Report: ‘Serious’ Communication Flaws Hampered LAX Shooting Response
LOS ANGELES (CBSLA.com/AP) — Lapses in communications between agencies hampered the emergency response to a deadly shooting last year at Los Angeles International Airport, according to a report released Tuesday.
“I asked for this report to make sure that we do everything we can to ensure that we don’t depend on lucky, as well as the heroic work of our first responders,” Mayor Eric Garcetti said. “I also want to be clear that we got lucky that day — we’re lucky the shooter didn’t take more lives, we’re lucky that that day the casualty list wasn’t higher,” the mayor said.
The so-called “After Action” report on the Nov. 1, 2013, shooting that killed a Transportation Security Administration officer and left three other people wounded says communication failures left major commanders in the dark and caused a long delay in establishing a coordinated response, the Associated Press reported.
The 83-page report presented to the Los Angeles Board of Airport Commissioners cited lapses in coordination and technology between various agencies, including police and fire departments, which set up separate command posts that didn’t unify for 45 minutes, according to the Associated Press.
The report offered dozens of recommendations aimed at bolstering security and emergency response, including better coordination with rescue organizations such as the American Red Cross, as well as with area businesses, transportation companies and nearby cities that might be able to provide evacuation sites and shelter to stranded passengers.
Garcetti said both city and airport agencies would take additional steps to improve security, including tactical emergency training for paramedics and firefighters and a review of active-shooter training protocols to include more agencies.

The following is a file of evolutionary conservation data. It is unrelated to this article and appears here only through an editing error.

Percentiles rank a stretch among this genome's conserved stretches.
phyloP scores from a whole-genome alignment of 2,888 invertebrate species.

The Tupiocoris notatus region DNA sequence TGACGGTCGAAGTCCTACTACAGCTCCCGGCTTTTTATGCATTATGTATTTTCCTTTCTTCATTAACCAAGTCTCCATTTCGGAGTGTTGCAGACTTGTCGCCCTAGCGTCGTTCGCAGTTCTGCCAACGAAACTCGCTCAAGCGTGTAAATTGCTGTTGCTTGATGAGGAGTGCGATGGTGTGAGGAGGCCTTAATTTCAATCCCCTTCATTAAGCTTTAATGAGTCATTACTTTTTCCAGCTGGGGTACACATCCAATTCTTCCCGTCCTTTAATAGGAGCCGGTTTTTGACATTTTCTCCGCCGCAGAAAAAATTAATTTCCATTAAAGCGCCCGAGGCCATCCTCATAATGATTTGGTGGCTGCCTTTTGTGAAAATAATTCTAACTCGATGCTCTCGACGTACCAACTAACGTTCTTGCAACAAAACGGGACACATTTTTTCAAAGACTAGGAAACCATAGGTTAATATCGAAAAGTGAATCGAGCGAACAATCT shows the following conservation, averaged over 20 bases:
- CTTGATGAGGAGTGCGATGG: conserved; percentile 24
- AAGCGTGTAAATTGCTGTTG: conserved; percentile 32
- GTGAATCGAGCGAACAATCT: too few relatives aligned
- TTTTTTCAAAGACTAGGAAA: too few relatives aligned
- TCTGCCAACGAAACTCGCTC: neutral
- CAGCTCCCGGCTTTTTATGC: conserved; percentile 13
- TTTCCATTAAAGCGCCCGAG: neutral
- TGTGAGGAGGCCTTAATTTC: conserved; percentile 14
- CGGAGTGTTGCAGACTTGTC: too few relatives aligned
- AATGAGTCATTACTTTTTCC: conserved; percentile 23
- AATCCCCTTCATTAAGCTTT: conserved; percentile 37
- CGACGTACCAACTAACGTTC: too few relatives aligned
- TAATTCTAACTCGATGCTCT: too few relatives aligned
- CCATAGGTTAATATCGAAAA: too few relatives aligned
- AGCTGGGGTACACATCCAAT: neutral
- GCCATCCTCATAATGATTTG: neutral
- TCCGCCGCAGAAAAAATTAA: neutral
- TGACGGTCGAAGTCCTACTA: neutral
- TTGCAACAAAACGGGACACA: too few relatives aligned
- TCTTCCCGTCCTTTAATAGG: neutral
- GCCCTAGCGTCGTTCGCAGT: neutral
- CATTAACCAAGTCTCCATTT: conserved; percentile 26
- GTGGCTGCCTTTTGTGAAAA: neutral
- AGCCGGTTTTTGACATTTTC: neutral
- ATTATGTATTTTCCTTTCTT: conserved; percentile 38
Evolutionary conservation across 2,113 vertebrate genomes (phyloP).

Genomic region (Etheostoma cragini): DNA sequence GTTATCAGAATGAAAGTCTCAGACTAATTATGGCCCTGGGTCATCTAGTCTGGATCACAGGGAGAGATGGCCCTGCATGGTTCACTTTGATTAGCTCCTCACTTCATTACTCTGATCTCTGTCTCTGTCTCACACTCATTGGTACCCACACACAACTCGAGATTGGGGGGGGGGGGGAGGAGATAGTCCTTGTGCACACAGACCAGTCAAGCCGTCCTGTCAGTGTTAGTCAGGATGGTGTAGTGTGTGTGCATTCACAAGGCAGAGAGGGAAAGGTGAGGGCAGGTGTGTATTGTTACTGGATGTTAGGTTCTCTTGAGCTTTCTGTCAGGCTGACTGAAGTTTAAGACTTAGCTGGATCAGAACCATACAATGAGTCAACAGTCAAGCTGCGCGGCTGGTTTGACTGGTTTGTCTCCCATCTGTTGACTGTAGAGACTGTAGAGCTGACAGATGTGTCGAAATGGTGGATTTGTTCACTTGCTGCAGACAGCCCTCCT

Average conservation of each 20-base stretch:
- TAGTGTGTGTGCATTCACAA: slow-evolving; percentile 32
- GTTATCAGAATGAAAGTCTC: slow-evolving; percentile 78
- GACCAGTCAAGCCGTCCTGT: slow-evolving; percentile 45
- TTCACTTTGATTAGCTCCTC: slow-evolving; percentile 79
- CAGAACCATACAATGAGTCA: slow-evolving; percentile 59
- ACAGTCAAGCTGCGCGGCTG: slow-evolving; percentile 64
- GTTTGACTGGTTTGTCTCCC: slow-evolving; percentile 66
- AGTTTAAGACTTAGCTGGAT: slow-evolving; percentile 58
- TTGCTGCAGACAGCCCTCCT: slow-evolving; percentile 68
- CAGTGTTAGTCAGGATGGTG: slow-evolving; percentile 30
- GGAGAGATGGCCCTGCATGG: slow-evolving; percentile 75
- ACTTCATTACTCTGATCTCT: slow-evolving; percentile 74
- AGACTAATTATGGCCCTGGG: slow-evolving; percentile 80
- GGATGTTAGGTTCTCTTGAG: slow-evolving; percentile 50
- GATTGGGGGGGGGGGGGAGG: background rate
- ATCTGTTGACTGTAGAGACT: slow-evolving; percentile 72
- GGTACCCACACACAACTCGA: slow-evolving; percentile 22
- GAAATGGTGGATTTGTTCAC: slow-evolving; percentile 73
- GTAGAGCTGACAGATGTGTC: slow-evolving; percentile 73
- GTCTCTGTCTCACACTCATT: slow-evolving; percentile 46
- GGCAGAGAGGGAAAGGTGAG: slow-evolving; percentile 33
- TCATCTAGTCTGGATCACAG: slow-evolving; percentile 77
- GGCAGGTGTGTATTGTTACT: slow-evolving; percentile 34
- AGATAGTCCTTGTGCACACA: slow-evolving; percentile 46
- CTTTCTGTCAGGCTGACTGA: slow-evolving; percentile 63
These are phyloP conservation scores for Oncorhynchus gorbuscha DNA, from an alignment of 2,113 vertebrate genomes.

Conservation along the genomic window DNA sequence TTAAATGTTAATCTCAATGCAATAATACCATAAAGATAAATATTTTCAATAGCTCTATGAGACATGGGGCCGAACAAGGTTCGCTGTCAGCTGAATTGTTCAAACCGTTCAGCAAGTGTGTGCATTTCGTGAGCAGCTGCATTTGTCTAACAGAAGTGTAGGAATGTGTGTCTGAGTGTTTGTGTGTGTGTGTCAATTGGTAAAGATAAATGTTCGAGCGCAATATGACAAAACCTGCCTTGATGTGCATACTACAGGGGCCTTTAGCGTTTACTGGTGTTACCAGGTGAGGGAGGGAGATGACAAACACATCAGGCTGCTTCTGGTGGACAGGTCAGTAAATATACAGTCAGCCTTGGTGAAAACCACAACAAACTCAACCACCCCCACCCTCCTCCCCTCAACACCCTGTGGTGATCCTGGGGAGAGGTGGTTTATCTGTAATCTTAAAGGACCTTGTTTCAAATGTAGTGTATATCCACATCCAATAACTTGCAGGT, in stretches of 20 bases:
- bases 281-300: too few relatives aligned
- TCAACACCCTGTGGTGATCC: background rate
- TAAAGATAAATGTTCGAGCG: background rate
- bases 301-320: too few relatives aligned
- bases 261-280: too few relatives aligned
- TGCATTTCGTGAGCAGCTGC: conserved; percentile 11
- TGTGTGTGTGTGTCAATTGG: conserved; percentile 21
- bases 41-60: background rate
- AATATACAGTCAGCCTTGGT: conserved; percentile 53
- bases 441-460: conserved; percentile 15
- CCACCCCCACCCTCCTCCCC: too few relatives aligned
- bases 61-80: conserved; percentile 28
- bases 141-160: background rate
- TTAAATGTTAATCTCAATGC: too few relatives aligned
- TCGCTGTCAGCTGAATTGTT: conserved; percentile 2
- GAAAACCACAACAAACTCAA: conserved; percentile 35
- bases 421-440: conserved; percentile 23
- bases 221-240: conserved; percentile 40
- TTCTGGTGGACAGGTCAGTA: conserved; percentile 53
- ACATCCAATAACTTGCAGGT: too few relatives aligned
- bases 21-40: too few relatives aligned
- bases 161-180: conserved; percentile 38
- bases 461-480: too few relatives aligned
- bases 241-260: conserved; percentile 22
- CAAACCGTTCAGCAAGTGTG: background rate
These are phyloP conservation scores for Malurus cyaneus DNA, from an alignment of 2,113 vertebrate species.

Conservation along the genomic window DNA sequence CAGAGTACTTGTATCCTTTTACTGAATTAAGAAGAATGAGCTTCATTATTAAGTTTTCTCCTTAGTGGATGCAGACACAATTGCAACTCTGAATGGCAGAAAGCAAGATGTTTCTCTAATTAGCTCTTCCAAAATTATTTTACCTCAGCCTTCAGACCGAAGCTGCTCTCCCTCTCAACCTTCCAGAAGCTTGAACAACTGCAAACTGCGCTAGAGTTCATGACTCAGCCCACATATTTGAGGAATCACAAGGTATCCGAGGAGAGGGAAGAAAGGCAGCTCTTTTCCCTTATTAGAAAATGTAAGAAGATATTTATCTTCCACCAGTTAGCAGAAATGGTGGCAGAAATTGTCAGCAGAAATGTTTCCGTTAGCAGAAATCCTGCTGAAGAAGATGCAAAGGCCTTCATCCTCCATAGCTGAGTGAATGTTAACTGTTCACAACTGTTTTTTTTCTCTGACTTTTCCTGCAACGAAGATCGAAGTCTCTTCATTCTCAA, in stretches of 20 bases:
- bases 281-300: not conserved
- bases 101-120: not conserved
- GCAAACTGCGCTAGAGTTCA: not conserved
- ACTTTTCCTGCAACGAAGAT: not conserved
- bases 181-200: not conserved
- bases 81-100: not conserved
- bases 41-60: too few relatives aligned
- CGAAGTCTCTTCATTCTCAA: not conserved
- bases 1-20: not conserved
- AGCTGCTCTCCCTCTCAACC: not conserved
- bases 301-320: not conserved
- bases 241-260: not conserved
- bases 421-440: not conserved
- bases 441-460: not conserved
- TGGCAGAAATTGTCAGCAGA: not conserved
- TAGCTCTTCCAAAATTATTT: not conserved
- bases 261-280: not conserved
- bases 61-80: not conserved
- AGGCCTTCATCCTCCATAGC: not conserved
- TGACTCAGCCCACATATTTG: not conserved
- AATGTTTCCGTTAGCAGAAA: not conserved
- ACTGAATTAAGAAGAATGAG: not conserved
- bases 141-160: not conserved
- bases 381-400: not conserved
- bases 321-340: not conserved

“To keep passengers informed during chaotic situations, the LAX is developing now a centralized public address system, and added 11 message signs for our roadways that can now send emergency messages directly to travelers’ cell phones when they’re at the airport,” Garcetti said.
In all, the report looked at 26 different areas including public safety, incident command, response operations and emergency management and preparedness.
KNX 1070’s Jon Baird reports despite the recommendations, some travelers at LAX appeared to be divided over how to effectively counter any security threat without impeding passenger traffic.
“I think we should get smarter in the way we do it, but not just have people take off their shoes and their watches and their belts,” said one man.
CBS2/KCAL9 reporter Dave Lopez asked Garcetti whether all these recommendations, had they been in place the day of the shooting, would have saved the life of TSA agent Gerardo Hernandez.
The mayor responded, “I’m not going to speculate on the loss of someone’s life. I will say this: you can never protect 100 percent. I can’t say, standing here, that we can do everything to protect them, but I am going to make sure that we do everything we can to minimize that risk.”
The union representing Hernandez has criticized airport operations, saying “without the coordinated law enforcement response, functional equipment and police protection on the scene, TSO in Terminal 3 that day were sitting ducks,” adding, “We’re calling on the TSA to create a new unit of armed TSA law enforcement officers to defend our nation’s airport screening areas around the clock.”
Suspect Paul Ciancia, 24, was shot and quickly subdued by police during the shooting last November. The Pennsville, N.J., native has pleaded not guilty to 11 federal charges, including murder of a federal officer.
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